> Dixon and the people he interviews point out that the wounding through
> oppression that we all experience shows up in our organizing, and have
> permeated organizational culture except where the influence of feminists
> and others committed to transformational work has created a different way
> of creating structure, that prioritizes a strategy and collective struggle
> rooted in healing and wholeness. This increasing focus on wholeness and
> wellness, seen in the recent popularity of integrating somatics and other
> healing disciplines into community organizing, can only make us more adept
> at building a broader and more resilient web of movements.
> And Dixon helps unpack the challenges unique to movement-building
> organizations, which, he says, must move towards specific victories and
> goals, while also moving through a process that creates new ways of being,
> doing and relating, that avoid replicating oppressive practices. All while
> avoiding "ruts" common to anti-authoritarian groups, like knee-jerk
> non-hierarchy, and the "burn bright, burn out" cycle of organizations that
> rise and fall quickly.
> Dixon illustrates this point with a fantastic metaphor offered by Project
> South's Steph Guillioud, comparing different forms of organization to
> different kinds of cars suited to particular functions:
> "The variations in vehicles don't change the map, they don't change the
> road, they don't change the need for people to drive and people in the back
> or the people moving it. We will always have and need the people who can
> push it and the people that can work on the insides, the people who can
> never get a ride, et cetera."
> It's rare to find a book on social movements written explicitly for people
> with less academic credentials than its author. Dixon, who wrote the book
> for a PhD program, takes care to explain terms as they come up; he doesn't
> assume we know about ethnography ("analyzing lived culture while
> experiencing it"). And he gives his interviewees plenty of airtime to put
> their own spin on, for instance, "affective organizing," which becomes "not
> being a fucking asshole," in the wonderfully succinct words of Bay Area
> activist Harjit Singh Gill.
> Still, the number of concepts he introduces feels overwhelming at times,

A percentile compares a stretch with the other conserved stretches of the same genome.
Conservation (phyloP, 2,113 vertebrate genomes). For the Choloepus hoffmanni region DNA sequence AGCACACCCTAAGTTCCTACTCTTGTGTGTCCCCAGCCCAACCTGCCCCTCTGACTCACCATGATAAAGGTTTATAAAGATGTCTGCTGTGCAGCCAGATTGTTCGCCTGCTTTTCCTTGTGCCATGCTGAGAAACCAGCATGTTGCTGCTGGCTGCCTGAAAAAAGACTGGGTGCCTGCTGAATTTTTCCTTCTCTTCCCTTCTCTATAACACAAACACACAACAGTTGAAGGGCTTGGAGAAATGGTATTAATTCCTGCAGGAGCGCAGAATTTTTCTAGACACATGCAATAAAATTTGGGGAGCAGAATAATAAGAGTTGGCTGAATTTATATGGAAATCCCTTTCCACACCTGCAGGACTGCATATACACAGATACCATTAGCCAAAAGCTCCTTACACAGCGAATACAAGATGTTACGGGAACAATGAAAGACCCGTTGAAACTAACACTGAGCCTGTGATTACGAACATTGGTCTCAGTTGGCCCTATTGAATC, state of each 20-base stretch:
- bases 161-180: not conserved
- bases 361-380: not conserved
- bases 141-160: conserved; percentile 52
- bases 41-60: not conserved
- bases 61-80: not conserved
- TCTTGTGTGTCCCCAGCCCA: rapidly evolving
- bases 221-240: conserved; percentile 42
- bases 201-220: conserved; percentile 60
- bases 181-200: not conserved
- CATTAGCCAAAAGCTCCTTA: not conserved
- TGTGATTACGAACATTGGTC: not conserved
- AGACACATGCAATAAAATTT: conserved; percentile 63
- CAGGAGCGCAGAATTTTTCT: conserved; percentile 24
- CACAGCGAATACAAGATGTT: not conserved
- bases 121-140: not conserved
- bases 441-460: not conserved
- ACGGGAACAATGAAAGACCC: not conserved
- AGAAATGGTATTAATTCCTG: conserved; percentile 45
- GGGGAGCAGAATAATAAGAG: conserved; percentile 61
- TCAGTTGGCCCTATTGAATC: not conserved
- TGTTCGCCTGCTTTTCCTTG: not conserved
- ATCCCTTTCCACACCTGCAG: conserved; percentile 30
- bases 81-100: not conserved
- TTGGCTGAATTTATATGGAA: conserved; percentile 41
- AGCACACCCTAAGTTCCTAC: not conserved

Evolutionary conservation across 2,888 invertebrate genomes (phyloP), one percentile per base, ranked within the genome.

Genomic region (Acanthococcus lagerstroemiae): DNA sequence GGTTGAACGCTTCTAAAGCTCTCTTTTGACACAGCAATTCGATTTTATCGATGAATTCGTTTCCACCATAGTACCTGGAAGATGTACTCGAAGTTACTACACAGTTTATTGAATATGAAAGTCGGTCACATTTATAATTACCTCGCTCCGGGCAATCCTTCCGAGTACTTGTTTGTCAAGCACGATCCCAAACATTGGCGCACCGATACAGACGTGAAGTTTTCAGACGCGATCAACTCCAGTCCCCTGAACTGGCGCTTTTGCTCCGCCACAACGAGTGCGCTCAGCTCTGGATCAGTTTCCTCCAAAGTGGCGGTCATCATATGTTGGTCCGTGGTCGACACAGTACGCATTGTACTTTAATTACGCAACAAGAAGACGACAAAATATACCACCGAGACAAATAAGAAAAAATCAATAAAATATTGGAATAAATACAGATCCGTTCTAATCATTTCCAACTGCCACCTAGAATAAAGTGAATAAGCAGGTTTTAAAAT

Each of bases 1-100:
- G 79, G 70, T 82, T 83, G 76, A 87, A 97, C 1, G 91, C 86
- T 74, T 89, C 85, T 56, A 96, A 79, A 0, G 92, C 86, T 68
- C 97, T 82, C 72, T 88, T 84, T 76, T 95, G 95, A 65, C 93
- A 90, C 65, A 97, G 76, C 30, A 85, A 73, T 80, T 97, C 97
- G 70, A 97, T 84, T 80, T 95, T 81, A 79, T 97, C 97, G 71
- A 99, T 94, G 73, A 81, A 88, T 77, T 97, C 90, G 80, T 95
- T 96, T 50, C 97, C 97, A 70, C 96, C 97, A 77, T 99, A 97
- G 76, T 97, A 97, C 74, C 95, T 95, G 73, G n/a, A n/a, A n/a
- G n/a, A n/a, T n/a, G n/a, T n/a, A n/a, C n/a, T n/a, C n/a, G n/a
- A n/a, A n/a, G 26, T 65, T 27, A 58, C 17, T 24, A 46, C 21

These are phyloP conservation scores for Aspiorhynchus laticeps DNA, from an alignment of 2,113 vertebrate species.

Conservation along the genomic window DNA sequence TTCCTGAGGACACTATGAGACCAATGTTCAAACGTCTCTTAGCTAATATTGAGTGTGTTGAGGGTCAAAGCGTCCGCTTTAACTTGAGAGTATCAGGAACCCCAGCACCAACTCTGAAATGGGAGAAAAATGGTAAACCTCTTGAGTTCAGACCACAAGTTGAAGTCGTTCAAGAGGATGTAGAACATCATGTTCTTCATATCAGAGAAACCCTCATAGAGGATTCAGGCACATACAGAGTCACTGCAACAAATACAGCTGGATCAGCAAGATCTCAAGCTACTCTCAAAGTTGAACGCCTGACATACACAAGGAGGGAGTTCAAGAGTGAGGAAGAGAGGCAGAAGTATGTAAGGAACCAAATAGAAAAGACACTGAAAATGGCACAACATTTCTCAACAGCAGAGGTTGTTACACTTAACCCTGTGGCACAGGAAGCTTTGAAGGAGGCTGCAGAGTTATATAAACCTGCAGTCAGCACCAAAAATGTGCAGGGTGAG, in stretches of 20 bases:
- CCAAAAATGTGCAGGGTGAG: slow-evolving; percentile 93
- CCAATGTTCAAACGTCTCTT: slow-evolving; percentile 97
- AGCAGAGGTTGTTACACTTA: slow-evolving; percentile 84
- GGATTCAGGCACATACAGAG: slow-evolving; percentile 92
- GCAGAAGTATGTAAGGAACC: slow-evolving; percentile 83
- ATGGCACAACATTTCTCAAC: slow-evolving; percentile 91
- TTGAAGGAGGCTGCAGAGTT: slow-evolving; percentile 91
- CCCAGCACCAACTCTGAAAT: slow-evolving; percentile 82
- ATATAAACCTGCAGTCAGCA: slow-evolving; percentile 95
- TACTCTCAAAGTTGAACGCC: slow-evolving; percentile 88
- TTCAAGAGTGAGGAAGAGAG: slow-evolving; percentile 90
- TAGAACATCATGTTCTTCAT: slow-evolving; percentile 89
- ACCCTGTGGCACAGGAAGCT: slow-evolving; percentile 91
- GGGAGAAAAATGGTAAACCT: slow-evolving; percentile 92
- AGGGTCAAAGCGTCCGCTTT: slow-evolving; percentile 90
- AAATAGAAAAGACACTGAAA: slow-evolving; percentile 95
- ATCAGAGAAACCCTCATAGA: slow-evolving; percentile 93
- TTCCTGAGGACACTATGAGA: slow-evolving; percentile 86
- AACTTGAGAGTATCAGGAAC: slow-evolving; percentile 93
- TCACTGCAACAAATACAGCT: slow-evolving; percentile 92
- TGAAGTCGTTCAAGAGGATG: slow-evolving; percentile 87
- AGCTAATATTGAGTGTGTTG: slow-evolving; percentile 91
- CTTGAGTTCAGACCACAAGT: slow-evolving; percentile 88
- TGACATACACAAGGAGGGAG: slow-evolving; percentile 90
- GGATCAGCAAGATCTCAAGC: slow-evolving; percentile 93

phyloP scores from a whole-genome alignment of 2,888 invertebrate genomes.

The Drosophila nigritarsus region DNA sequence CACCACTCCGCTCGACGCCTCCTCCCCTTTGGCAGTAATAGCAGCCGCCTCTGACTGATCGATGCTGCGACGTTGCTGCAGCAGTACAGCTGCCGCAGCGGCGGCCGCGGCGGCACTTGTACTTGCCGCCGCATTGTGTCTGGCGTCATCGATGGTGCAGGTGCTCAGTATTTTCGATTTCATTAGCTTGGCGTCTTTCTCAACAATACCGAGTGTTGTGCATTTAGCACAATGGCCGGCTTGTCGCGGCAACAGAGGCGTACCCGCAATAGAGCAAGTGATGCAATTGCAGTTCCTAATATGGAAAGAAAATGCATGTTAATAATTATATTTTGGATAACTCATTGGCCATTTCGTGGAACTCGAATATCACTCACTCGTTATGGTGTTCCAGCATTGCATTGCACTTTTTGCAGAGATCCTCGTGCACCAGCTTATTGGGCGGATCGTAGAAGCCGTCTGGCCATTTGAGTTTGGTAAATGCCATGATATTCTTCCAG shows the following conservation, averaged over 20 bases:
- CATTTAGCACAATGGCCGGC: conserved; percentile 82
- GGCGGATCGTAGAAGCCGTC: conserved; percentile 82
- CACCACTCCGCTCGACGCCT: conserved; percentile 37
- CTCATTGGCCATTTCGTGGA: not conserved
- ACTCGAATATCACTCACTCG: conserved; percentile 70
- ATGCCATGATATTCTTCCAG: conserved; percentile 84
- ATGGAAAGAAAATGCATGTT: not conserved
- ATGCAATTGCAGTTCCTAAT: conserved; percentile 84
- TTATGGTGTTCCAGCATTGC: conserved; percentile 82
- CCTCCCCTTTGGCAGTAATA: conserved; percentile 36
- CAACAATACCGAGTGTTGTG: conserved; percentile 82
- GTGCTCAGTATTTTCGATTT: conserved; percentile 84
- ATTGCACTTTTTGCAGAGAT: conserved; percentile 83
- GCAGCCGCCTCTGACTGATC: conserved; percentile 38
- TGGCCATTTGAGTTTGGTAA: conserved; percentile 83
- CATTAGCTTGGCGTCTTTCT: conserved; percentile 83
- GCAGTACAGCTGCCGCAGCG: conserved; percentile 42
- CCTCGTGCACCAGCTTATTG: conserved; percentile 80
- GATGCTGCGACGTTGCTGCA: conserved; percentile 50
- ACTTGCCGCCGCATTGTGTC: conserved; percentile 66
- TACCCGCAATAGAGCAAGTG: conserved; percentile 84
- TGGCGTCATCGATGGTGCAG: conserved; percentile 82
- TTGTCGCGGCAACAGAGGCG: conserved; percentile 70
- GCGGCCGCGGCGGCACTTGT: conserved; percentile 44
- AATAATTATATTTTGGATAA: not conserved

> and I longed for a glossary or flow chart when concepts like
> "non-instrumental organizing" popped up (which, it's worth noting, refers
> to the analysis and strategies people can create when they come together in
> dialogue and struggle as peers, as opposed to treating people as
> instruments to be manipulated, or pieces on a figurative chess board to
> mobilize toward a predetermined end).
> "Anti-authoritarian," then, could be shorthand for "principled
> organizing"-organizing that gets down to the roots, that refuses to settle
> for electing a slightly better candidate, for selling out our potential
> allies to scoop up a superficial win, or that sees the path to victory as
> anything less than the destination itself.
> Towards the end of the book, I was reminded of my exchange that day with
> James. Clearly, as Dixon demonstrates, there are mixed-class organizations
> that make time for individual and collective healing practices, for
> skillshares and strategy seminars, for discussion groups, for intentionally
> developing and evaluating leadership, and for developing organizational
> structure. But increasingly, as people are forced to work longer hours for
> lower incomes, I have to wonder: How are organizations adapting to support
> their people to do more with less?
> I longed for more detail on what day-to-day life is like for an organizer
> in the six specifically-chosen cities from which Dixon chose his interview
> subjects. What does it look like to practice "another politics" in Atlanta,
> for instance? It's worth asking, given that the book is structured around
> questions like, "How can we most productively manifest our visions through
> our organizing work?" Like a good organizing mentor, Dixon (and his
> interviewees) gives us insight without "right" answers, helping to deepen
> our understanding of commonalities and remind us of the deep roots of the
> "another politics" leftist lineage.
>  ((((((  )))))
> *Andrew Willis Garcés* works with Training for Change and has led
> trainings for immigrant activists in several US states on campaign strategy
> and civil disobedience. Read more of his work at www.porvida.org/.
>  _______________________________________________
> _______________________________________________
> NetworkedLabour mailing list
> NetworkedLabour at lists.contrast.org
> http://lists.contrast.org/mailman/listinfo/networkedlabour